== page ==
Daily Meditations Published by IT Fellowship of North America & Europe Diocese of Mar Thoma Church
Subscribe to this blog
Word for the day by Christian Education Forum
Compassion that Leads to the Experience of the Kingdom of God St. Matthew 25:31-40 V.40: And the king will answer them, “Truly I tell you, just as you did it to the one of the least of these who are members of my family, you did it to me.”
What is compassion? In the Gospels, we see that Jesus had compassion on individuals and entire crowds of people. Compassion is more than just feeling sorry for someone. The word broken down to its parts actually means to suffer with. This is why the incarnate Christ was able to have compassion for His creation; He suffered alongside them. From birth to death, He suffered the injustices of society. He did not receive the basic requirement of a clean place to be born, He was a refugee along with His parents. He lived under political persecution of an empire. He was gossiped about, unjustly characterized and charged with crimes He never committed. And ultimately received an unjust verdict and punishment. He fully understood the various struggles people were undergoing. Despite all that Jesus faced, He submitted to the will of the Father and to the injustice he faced at our hands.
As His disciples, we are required to be of that same mindset as we are reminded by St. Paul in his epistle to the Philippians 2:5, “Let the same mind be in you that was in Christ Jesus.” In Matthew 25 we see Jesus categorizing people as two groups. These groups are not split into believers and nonbelievers, rather Jesus groups them as those who saw the needs in society and acted versus those that ignored the needs in society. Jesus specifically ties the actions of one group towards the least in society as direct service to Him. This parable also reminds us that inaction is as condemnable as other move overt sin.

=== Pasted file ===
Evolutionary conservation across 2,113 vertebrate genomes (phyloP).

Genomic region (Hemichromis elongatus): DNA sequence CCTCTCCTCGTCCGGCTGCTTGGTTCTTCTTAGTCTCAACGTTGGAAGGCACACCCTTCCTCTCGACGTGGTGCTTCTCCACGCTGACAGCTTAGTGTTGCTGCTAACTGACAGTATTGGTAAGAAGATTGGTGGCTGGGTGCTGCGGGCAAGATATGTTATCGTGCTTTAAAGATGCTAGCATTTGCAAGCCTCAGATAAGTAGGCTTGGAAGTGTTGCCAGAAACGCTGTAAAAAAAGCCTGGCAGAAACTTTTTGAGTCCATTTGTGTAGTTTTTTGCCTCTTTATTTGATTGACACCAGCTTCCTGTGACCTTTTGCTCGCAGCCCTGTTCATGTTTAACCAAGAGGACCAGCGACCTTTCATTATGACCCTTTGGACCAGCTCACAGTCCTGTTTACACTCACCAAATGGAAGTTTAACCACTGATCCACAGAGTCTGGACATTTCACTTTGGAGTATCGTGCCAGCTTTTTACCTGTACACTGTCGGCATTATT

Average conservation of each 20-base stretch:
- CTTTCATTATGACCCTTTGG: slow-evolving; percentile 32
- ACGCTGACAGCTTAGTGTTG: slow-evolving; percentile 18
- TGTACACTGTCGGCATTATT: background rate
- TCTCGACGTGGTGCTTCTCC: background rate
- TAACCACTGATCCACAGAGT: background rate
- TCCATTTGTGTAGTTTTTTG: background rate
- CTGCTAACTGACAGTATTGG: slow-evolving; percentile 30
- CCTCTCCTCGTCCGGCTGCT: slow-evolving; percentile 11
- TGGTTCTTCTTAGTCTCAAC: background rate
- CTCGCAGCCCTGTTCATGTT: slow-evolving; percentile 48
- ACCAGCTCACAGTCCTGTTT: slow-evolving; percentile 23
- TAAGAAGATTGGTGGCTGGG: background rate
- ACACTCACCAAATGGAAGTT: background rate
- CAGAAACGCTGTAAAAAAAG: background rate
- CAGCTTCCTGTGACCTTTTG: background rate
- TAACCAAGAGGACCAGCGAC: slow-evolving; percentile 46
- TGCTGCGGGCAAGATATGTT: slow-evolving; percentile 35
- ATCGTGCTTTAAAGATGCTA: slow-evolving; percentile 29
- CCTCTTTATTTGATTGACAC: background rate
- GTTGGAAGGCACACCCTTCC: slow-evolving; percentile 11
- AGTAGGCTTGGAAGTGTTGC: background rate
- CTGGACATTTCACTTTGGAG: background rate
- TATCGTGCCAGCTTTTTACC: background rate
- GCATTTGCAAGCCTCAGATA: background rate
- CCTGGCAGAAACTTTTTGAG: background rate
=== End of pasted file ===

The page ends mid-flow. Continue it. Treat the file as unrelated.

Those who recognize the dire needs within our society and actually acts upon it with compassion is able to bring about a measure of the Kingdom of God here on earth. That type of Christian living would foreshadow and give a glimpse into the promises of what we see in Revelation 21 pertaining to a new heaven and new earth. Living and acting with compassion would be the spiritual counterbalance to the ideals of greed and selfishness that the world promotes. If we consistently remember that whenever one serves those who are considered the least in society, they are indeed serving Jesus himself. This recognition and service with the correct intention will surely bring even more people to Christ and they in turn would act in the same manner when they see others in need. The greatest witness and testimony of Christ in our lives would be to live as Christ lived and to love as Christ loved.
Heavenly Father, we thank for showing us through Your Son how to be compassionate to others. We thank you for coming down as a man and suffering alongside us to demonstrate that you indeed understand the human condition. Help us to truly recognize You in those who are suffering around us and see the pain of others as our own pain. Soften our hearts to truly suffer alongside those who are suffering most in our society. Enable us to live a life that is worthy of your words, “‘Come, you who are blessed by my Father, inherit the kingdom prepared for you from the foundation of the world. In Jesus name we pray, Amen.